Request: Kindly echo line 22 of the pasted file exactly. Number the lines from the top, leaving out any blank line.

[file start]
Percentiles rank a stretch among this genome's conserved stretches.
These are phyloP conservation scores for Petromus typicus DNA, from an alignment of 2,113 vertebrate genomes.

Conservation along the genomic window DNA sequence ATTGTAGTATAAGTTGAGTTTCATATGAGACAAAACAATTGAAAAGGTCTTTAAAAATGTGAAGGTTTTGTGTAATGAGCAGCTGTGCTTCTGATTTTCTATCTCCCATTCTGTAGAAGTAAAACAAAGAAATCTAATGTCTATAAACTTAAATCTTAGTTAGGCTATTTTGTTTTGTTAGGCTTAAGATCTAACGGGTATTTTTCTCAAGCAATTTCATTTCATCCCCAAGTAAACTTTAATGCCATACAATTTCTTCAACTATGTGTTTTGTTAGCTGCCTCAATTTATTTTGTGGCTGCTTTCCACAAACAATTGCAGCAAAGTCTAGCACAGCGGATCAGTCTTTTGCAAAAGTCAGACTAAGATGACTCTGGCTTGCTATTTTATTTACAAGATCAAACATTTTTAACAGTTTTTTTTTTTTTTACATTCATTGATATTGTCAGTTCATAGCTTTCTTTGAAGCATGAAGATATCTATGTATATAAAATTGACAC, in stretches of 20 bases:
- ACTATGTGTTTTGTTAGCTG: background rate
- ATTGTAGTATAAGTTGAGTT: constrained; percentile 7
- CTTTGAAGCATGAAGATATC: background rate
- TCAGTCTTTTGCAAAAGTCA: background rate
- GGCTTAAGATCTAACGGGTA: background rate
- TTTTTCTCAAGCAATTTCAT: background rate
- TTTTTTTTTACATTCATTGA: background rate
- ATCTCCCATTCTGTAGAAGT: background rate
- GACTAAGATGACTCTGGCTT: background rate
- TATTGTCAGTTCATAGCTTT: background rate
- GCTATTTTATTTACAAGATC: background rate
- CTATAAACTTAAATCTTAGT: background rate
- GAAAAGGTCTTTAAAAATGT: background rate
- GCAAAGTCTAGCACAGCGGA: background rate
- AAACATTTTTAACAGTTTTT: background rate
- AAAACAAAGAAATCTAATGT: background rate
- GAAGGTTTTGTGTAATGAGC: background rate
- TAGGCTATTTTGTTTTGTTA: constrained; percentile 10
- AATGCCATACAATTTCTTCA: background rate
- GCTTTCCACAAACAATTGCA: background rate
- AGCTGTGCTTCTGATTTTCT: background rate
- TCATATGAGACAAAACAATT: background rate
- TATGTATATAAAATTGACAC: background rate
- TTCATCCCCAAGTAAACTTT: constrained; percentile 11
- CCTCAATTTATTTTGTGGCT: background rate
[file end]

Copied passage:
- AATGCCATACAATTTCTTCA: background rate